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Arrrgh!

Ahoy, mateys! This be yer newest buccaneer here, digging up for ye what I'd like to call the perfect first blog post, long buried under the sands and showed in other places, but finally carried here.

And today, I bring to all of ye scalawags my review of “Pirates of the Caribbean: Curse of the Black Pearl”.

Here be the summary of this here treasure *clears his throat*:

When Elizabeth Swann (played by Keira Knightley), who is also the daughter of Governor of Weatherby Swann (played by Jonathan Pryce), is kidnapped by pirates during an attack at her home, blacksmith Will Turner (played by Orlando Bloom) makes it his mission to find and rescue her. In doing so, he teams up with the eccentric-but-full-of-surprises Captain Jack Sparrow (played by Johnny Depp).

Little does much of the world know, however, that the pirates, captained by Hector Barbossa (played by Geoffrey Rush), are more than meets the eye, and have kidnapped Elizabeth with intentions that are far from just kidnapping her. They are a cursed pirate crew with intentions to lift their curse.

If my knowledge is correct, this film is highly credited for giving new life to the pirate genre. Having seen this film many times, I can definitely see why.

The story, which was written by Ted Elliot, Terry Rossio, Stuart Beattie, and Jay Wolpert, screen written by Elliot and Rossio, and directed by Gore Verbinski, was amazing! I mean, sure, it can be a little all over the place, but everything ties together brilliantly, and the characters were able to wonderfully take the helm in driving it until the end credits came.

I think the definite reasons behind why the plot ties in so well is because of the common and understandable goals each character has. For instance, Barbossa wants to break the curse inflicted on him. Jack Sparrow wants to reclaim the Black Pearl as Captain and defeat Barbossa for causing a mutiny against him. And Elizabeth and Will want to protect each other from harm.

Additionally, the plot has some great messages about loyalty, and how important it is to look out for others. Its message about the dangers of greed was also nicely executed.

The comedy that the film had was extremely well-timed and fun. It has a certain Disney-esque to it all, which can be pretty reminiscent to Disney films such as Snow White and Peter Pan. As a matter of fact, I can’t even think of one gag that didn’t make me laugh. I’d say the best ones come from that of Jack Sparrow, Pintel (played by Lee Arenberg) and Ragetti (played by MacKenzie Crook), and Murtogg (played by Giles New) and Mullroy (played by Angus Barnett).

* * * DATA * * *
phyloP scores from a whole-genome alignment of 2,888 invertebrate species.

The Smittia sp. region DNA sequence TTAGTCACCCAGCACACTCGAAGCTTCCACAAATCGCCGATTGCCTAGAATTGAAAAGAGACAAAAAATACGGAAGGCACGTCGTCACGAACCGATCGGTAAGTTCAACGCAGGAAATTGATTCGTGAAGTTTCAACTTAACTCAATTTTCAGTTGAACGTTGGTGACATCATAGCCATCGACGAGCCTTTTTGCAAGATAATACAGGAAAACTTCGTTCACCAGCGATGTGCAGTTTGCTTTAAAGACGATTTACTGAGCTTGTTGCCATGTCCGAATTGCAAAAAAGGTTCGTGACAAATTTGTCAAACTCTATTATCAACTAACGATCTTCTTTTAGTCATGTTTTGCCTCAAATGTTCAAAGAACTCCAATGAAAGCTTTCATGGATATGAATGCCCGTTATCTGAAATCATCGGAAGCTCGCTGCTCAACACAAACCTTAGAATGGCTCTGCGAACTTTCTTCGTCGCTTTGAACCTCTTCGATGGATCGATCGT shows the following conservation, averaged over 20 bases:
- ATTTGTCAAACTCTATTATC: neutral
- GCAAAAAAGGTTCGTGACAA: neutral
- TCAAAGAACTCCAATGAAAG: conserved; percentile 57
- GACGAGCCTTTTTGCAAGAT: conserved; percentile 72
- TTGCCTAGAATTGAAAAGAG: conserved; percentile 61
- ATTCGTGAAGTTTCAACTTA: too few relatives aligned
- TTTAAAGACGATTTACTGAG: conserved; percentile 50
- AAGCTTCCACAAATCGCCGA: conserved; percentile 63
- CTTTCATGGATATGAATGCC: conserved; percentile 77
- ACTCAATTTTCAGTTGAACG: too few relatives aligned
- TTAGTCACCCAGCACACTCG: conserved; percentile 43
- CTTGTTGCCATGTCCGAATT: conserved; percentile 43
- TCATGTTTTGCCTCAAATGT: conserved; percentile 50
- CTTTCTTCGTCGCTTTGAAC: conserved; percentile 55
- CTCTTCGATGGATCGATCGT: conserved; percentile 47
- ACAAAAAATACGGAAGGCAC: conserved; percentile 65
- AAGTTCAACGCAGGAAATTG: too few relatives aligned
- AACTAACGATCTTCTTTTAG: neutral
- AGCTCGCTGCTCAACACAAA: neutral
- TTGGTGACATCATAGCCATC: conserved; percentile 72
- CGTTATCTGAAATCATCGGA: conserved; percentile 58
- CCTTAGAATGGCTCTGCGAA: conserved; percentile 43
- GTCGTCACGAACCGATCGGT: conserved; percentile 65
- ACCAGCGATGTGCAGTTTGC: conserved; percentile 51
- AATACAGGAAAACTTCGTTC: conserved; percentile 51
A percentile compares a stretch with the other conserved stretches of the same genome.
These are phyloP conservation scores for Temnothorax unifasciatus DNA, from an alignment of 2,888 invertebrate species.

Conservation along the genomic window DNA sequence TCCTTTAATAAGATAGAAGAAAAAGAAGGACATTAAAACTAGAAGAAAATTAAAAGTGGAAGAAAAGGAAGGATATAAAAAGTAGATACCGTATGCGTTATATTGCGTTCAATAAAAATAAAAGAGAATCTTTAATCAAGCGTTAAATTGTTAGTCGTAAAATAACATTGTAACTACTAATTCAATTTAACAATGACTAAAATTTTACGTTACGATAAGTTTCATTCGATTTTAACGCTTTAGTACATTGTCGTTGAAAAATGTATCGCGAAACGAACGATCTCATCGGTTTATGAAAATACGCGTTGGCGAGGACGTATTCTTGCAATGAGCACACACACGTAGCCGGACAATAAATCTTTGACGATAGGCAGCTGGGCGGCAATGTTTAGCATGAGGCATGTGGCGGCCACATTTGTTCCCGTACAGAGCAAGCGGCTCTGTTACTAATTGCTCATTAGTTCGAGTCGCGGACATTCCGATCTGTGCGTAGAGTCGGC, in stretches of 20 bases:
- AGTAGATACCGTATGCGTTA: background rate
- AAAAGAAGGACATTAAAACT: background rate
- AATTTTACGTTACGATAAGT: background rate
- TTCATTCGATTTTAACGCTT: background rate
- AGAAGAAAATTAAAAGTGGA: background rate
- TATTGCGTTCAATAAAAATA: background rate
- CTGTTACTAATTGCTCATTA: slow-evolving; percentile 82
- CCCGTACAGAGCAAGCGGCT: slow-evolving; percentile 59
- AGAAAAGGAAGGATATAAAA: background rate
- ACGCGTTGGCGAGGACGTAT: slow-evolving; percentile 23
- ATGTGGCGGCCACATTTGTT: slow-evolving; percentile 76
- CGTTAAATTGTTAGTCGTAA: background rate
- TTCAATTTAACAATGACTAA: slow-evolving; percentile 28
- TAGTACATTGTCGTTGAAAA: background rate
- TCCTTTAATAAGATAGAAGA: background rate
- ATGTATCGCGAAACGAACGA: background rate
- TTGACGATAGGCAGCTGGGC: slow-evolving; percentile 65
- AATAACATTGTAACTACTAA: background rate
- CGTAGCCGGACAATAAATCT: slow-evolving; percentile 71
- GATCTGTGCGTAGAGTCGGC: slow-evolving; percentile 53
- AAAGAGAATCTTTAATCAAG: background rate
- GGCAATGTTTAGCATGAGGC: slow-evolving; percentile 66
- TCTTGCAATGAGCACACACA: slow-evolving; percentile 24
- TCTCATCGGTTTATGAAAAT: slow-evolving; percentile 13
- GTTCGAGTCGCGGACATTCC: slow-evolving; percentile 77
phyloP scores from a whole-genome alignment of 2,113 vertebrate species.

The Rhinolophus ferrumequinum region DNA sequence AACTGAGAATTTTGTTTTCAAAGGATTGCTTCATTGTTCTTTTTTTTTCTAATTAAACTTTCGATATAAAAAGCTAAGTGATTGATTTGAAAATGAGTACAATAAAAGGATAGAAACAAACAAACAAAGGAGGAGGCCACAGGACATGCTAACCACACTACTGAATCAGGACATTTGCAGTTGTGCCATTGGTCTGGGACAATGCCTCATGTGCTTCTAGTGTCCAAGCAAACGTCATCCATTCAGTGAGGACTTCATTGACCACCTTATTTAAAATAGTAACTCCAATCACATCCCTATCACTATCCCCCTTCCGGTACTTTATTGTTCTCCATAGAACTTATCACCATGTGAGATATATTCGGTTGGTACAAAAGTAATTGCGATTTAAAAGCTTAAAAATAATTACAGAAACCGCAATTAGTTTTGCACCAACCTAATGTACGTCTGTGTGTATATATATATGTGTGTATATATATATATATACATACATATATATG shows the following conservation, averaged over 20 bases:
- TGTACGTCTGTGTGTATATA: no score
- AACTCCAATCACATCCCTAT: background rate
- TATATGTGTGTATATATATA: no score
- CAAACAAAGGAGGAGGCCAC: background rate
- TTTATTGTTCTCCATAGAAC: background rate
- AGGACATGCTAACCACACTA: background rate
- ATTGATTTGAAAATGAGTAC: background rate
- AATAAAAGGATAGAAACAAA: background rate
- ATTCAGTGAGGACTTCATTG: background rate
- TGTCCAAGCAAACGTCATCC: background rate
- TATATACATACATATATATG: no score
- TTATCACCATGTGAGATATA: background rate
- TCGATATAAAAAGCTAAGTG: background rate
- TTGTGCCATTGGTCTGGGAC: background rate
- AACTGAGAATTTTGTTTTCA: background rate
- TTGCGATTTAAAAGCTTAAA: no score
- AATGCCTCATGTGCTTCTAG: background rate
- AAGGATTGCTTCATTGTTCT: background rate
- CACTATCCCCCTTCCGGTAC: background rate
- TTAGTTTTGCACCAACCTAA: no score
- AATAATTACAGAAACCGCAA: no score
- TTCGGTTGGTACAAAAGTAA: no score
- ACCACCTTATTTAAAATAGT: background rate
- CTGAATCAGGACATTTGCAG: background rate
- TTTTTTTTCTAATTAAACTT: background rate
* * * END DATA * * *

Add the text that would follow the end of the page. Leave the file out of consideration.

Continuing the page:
The acting, casting, characters, and character development were all pretty awesome as well.

Johnny Depp was without a doubt the best part of this movie. He and his character were able to literally steal the show and have all of the best moments and lines. In many ways, Jack Sparrow is vastly unpredictable too, because you never know which side he would take. His growing soft side towards Will and Elizabeth throughout the film is something I believe makes him all-the-more 3-dimensional. Perhaps even multi-dimensional.

Geoffrey Rush was really fun to see on the screen too. He portrayed Barbossa to where he’s not just a classic-type of villain, but also someone...very human. Among others, Barbossa and his crew desire to be alive, to feel and not be lifeless zombies. It’s what I believe helps them to click.

The character developments of Will Turner and Elizabeth Swann were amazing as well, in that the two of them realize how much they want to be together. Will learns how to come to terms with his roots as a pirate; and Elizabeth grows strong enough to be far from a mere damsel in distress. Orlando Bloom and Keira Knightley, I’d like to add, were perfect for their roles.

  • Spoiler alert: Zoe Saldana, whom many will most likely recognize today as Gamora in the Marvel Cinematic Universe and Nyota Uhura in the Star Trek reboot films, plays the role of Anamora, a female pirate that Jack had previously stolen a boat from.*

On the subject of the special effects, I would like to say that the pirates in their skeleton Forms was really impressive. They literally seemed so real! Along with that, whoever orchestrated the effects did an excellent job at making the skeleton forms settling and unsettling at the same time.

Finally, I’d like to say that the music for this film, orchestrated by Klaus Badelt and his team of fellow musicians, was ear-catchingly wonderful. I love how they were able to push the envelope with the music. In my opinion, the results of their work made it one of the best music scores since the early works of John Williams (such as Jurassic Park, Star Wars, Indiana Jones, and Jaws). Plus, the music really captured the feel and spirit of the pirate film.

In conclusion, “Pirates of the Caribbean: Curse of the Black Pearl” is one of the best films I’ve had the pleasure of seeing! I think this movie is one that people everywhere will be having the time of their life with.

So, I rate “Pirates of the Caribbean: Curse of the Black Pearl” a complete 5 out of 5 stars. I’ll be watching and reviewing its sequels one at a time as soon as I get reviews on some other films done. I’m will additionally be doing a method of spacing out my reviews of franchise installments in between others not relating to them.

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